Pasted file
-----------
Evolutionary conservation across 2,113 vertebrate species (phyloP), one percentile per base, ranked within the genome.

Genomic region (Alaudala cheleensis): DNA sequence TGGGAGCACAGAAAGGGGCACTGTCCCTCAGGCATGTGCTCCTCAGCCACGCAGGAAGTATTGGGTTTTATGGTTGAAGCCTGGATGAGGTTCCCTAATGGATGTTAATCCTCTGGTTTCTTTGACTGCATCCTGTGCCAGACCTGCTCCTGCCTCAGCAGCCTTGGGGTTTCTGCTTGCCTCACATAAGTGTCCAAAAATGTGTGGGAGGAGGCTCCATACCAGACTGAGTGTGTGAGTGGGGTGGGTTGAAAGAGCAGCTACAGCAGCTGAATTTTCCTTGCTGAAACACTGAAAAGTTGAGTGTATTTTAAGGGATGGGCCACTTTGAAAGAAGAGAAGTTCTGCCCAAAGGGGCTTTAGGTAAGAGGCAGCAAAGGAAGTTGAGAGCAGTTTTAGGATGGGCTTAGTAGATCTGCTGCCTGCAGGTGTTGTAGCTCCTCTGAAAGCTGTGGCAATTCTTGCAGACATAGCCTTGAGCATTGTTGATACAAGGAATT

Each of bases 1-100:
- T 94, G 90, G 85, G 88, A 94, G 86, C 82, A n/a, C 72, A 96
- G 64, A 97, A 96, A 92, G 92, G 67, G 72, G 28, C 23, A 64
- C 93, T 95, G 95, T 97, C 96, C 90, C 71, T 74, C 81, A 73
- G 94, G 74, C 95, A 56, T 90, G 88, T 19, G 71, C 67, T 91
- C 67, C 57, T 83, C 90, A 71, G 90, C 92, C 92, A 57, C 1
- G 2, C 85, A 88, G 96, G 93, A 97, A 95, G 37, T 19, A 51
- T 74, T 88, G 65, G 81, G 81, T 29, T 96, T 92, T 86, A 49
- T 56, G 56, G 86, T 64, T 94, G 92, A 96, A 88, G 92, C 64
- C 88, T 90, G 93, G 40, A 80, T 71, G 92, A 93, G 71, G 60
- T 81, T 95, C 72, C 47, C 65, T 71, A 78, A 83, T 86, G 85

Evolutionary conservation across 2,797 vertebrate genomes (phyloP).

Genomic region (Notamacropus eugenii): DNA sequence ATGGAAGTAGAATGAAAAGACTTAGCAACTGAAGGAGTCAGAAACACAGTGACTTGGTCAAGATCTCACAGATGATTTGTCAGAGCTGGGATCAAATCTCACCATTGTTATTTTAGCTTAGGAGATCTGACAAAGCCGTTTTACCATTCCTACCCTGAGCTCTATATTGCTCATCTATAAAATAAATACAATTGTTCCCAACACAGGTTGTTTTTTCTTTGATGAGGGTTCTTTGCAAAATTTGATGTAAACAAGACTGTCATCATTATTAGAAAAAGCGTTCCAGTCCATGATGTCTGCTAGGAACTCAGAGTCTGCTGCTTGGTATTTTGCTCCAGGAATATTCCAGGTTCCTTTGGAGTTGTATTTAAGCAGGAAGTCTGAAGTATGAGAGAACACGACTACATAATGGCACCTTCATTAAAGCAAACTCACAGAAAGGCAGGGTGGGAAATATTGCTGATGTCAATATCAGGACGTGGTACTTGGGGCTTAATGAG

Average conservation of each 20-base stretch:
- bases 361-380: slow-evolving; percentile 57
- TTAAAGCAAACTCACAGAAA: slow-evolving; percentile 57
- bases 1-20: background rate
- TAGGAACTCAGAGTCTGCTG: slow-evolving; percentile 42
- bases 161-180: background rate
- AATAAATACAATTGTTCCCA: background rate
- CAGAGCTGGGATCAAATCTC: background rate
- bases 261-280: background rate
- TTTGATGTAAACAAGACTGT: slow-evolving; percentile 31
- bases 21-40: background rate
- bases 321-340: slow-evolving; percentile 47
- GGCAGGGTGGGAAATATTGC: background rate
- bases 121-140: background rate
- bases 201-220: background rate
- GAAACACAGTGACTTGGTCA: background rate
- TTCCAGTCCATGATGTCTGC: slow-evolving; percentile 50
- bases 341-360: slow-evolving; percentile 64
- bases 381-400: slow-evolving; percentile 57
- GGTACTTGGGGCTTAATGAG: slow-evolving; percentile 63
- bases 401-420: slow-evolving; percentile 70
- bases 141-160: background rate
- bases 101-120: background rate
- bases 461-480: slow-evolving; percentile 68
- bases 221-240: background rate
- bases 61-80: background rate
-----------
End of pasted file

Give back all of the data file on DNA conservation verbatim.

Evolutionary conservation across 2,113 vertebrate species (phyloP), one percentile per base, ranked within the genome.

Genomic region (Alaudala cheleensis): DNA sequence TGGGAGCACAGAAAGGGGCACTGTCCCTCAGGCATGTGCTCCTCAGCCACGCAGGAAGTATTGGGTTTTATGGTTGAAGCCTGGATGAGGTTCCCTAATGGATGTTAATCCTCTGGTTTCTTTGACTGCATCCTGTGCCAGACCTGCTCCTGCCTCAGCAGCCTTGGGGTTTCTGCTTGCCTCACATAAGTGTCCAAAAATGTGTGGGAGGAGGCTCCATACCAGACTGAGTGTGTGAGTGGGGTGGGTTGAAAGAGCAGCTACAGCAGCTGAATTTTCCTTGCTGAAACACTGAAAAGTTGAGTGTATTTTAAGGGATGGGCCACTTTGAAAGAAGAGAAGTTCTGCCCAAAGGGGCTTTAGGTAAGAGGCAGCAAAGGAAGTTGAGAGCAGTTTTAGGATGGGCTTAGTAGATCTGCTGCCTGCAGGTGTTGTAGCTCCTCTGAAAGCTGTGGCAATTCTTGCAGACATAGCCTTGAGCATTGTTGATACAAGGAATT

Each of bases 1-100:
- T 94, G 90, G 85, G 88, A 94, G 86, C 82, A n/a, C 72, A 96
- G 64, A 97, A 96, A 92, G 92, G 67, G 72, G 28, C 23, A 64
- C 93, T 95, G 95, T 97, C 96, C 90, C 71, T 74, C 81, A 73
- G 94, G 74, C 95, A 56, T 90, G 88, T 19, G 71, C 67, T 91
- C 67, C 57, T 83, C 90, A 71, G 90, C 92, C 92, A 57, C 1
- G 2, C 85, A 88, G 96, G 93, A 97, A 95, G 37, T 19, A 51
- T 74, T 88, G 65, G 81, G 81, T 29, T 96, T 92, T 86, A 49
- T 56, G 56, G 86, T 64, T 94, G 92, A 96, A 88, G 92, C 64
- C 88, T 90, G 93, G 40, A 80, T 71, G 92, A 93, G 71, G 60
- T 81, T 95, C 72, C 47, C 65, T 71, A 78, A 83, T 86, G 85

Evolutionary conservation across 2,797 vertebrate genomes (phyloP).

Genomic region (Notamacropus eugenii): DNA sequence ATGGAAGTAGAATGAAAAGACTTAGCAACTGAAGGAGTCAGAAACACAGTGACTTGGTCAAGATCTCACAGATGATTTGTCAGAGCTGGGATCAAATCTCACCATTGTTATTTTAGCTTAGGAGATCTGACAAAGCCGTTTTACCATTCCTACCCTGAGCTCTATATTGCTCATCTATAAAATAAATACAATTGTTCCCAACACAGGTTGTTTTTTCTTTGATGAGGGTTCTTTGCAAAATTTGATGTAAACAAGACTGTCATCATTATTAGAAAAAGCGTTCCAGTCCATGATGTCTGCTAGGAACTCAGAGTCTGCTGCTTGGTATTTTGCTCCAGGAATATTCCAGGTTCCTTTGGAGTTGTATTTAAGCAGGAAGTCTGAAGTATGAGAGAACACGACTACATAATGGCACCTTCATTAAAGCAAACTCACAGAAAGGCAGGGTGGGAAATATTGCTGATGTCAATATCAGGACGTGGTACTTGGGGCTTAATGAG

Average conservation of each 20-base stretch:
- bases 361-380: slow-evolving; percentile 57
- TTAAAGCAAACTCACAGAAA: slow-evolving; percentile 57
- bases 1-20: background rate
- TAGGAACTCAGAGTCTGCTG: slow-evolving; percentile 42
- bases 161-180: background rate
- AATAAATACAATTGTTCCCA: background rate
- CAGAGCTGGGATCAAATCTC: background rate
- bases 261-280: background rate
- TTTGATGTAAACAAGACTGT: slow-evolving; percentile 31
- bases 21-40: background rate
- bases 321-340: slow-evolving; percentile 47
- GGCAGGGTGGGAAATATTGC: background rate
- bases 121-140: background rate
- bases 201-220: background rate
- GAAACACAGTGACTTGGTCA: background rate
- TTCCAGTCCATGATGTCTGC: slow-evolving; percentile 50
- bases 341-360: slow-evolving; percentile 64
- bases 381-400: slow-evolving; percentile 57
- GGTACTTGGGGCTTAATGAG: slow-evolving; percentile 63
- bases 401-420: slow-evolving; percentile 70
- bases 141-160: background rate
- bases 101-120: background rate
- bases 461-480: slow-evolving; percentile 68
- bases 221-240: background rate
- bases 61-80: background rate